Yet in these places a strong feeling of solidarity remains. Being together, “sharing the same fate” as some of them told us, helps to build a community. In the same camp there are women who come from different villages and ethnic groups, who speak different languages, yet they manage to understand each other, to find reasons to laugh, to ease their morale.

Gruppo donne
“We are all here for the same reason” and so solidarity is fostered in the camp. Some, like this one in Kukuo, are close to the local community which, with the belief that the accused women have lost their powers thanks to rituals performed by the priest, does not isolate them, but rather interacts with them.

The saddest element of these places (albeit of great help and comfort for these women) is the presence of children or very young people (more often girls). They are the children of the women accused of witchcraft or grandchildren sent by the family to look after them. Some go to school, many don’t. A generation on which falls the stigma of the mother, of the aunt, of the grandmother. A stigma from which it is difficult to break free – even when the gods, at the end of the ritual ceremonies, say that you no longer have powers, that you can no longer harm anyone.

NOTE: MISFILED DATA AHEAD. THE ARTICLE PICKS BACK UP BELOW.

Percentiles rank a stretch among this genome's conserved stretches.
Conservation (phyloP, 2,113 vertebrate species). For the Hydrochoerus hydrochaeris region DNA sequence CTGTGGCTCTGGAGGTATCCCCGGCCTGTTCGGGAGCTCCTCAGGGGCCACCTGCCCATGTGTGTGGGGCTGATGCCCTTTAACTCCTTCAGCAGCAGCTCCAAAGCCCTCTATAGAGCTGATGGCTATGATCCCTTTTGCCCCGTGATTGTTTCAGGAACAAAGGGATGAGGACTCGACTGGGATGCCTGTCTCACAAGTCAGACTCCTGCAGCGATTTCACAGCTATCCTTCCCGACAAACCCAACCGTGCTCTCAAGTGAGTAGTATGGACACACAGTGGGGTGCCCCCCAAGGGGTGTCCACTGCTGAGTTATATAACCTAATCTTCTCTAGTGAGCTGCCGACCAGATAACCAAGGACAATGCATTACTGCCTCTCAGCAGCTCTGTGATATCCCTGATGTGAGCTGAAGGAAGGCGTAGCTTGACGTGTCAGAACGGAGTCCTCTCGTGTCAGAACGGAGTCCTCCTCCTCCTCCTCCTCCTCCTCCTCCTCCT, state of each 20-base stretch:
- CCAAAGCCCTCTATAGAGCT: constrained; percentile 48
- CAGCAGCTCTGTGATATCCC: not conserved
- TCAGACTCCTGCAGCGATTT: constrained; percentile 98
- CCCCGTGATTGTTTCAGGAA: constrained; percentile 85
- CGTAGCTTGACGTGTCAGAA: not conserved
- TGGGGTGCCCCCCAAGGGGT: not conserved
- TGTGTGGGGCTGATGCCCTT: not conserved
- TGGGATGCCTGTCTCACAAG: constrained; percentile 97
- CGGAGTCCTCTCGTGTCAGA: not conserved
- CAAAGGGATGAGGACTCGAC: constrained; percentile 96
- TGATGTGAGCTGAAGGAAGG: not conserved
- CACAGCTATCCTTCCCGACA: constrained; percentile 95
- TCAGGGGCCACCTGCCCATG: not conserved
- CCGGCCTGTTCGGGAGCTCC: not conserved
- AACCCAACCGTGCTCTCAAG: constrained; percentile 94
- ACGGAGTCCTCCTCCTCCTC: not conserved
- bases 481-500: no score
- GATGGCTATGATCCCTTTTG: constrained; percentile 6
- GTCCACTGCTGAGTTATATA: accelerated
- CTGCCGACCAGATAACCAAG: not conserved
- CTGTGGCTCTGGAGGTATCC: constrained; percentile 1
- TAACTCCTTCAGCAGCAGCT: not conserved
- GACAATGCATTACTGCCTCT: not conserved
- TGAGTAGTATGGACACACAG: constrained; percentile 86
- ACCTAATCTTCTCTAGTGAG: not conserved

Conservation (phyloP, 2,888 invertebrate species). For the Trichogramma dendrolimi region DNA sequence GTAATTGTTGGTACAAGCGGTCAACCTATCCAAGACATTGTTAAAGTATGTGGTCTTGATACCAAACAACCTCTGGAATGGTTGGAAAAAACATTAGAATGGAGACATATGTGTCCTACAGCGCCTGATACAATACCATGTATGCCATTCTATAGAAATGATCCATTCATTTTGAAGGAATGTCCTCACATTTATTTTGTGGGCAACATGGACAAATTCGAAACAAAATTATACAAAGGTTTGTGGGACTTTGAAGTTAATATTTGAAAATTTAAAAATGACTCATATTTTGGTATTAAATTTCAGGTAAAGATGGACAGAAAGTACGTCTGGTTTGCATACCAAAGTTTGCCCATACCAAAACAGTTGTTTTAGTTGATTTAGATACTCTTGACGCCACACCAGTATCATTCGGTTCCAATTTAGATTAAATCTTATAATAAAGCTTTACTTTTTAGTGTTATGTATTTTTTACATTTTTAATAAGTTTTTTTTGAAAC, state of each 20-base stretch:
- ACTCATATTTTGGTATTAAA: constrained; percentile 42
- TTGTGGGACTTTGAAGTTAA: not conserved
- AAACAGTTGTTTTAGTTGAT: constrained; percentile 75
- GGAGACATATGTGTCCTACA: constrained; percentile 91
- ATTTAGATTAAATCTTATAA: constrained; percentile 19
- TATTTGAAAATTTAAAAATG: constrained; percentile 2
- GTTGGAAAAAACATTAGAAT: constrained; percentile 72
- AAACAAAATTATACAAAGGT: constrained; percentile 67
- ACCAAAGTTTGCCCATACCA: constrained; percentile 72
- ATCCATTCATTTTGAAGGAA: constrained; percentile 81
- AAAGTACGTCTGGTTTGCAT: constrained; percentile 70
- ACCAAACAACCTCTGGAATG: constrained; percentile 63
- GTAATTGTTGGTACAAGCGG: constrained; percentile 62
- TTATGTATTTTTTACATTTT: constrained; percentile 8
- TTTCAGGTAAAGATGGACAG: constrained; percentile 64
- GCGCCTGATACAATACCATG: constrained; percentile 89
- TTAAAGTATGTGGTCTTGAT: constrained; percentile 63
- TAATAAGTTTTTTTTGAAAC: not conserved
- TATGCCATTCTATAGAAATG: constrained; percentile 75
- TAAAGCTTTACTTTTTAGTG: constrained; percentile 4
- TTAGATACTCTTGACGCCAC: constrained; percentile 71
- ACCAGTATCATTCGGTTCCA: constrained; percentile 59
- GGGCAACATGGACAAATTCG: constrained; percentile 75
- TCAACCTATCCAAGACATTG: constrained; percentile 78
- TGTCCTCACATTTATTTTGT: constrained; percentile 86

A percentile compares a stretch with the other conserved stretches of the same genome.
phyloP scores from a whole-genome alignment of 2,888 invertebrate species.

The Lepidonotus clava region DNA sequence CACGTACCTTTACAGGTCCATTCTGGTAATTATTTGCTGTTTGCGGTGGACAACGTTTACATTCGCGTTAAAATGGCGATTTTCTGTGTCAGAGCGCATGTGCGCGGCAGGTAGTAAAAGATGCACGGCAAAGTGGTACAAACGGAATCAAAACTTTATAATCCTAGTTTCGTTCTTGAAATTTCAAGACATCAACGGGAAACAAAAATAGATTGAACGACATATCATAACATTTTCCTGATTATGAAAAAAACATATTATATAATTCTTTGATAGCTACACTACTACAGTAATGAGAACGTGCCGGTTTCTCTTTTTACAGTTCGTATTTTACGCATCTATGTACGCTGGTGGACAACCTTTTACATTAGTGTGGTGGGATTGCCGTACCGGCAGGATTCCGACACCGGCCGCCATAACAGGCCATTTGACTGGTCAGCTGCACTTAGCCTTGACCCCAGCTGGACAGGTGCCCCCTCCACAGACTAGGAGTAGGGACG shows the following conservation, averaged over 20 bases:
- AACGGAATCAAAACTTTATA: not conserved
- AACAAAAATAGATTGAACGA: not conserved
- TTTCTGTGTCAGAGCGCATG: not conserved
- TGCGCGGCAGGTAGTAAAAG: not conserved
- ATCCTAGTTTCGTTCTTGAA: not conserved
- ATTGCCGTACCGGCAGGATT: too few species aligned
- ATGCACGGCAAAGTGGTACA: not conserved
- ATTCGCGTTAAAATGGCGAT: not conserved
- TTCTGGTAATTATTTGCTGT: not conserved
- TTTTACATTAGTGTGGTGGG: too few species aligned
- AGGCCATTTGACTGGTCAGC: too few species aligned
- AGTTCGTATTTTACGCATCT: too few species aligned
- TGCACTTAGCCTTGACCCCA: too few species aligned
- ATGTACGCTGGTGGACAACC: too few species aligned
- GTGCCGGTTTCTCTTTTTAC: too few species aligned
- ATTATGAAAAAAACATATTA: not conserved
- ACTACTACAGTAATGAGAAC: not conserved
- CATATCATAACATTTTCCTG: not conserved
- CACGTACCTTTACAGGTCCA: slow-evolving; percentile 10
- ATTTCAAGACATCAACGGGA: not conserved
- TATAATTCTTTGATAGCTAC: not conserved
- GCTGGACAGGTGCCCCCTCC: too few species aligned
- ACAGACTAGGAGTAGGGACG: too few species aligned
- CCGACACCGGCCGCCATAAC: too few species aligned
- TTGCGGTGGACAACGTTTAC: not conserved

In reality, at stake are the social and power structures, which put women, elderly women, women without economic means, on the lowest rung of a highly hierarchical social ladder. A hierarchy made up of men, men who own the land, men who decide the life of women. And of chiefs who, as much as they take charge of the life of the “witches” and protect it, continue to find it normal that there are women accused of invisible crimes. But, we were saying, it is a complex phenomenon, where any judgment risks neglecting a part of reality. Or being able to see it only through your own lens.

[In the photo gallery below we give voice to the women we met in the four camps we visited with the NGO Songtaba and the Witch Hunt Victims Empowerment Project. In parentheses, the years of stay in the camp declared by the women interviewed. All photos are by the author of the report.]

[Translation by Abdoulaye Coumbassa from the original article by Antonella Sinopoli]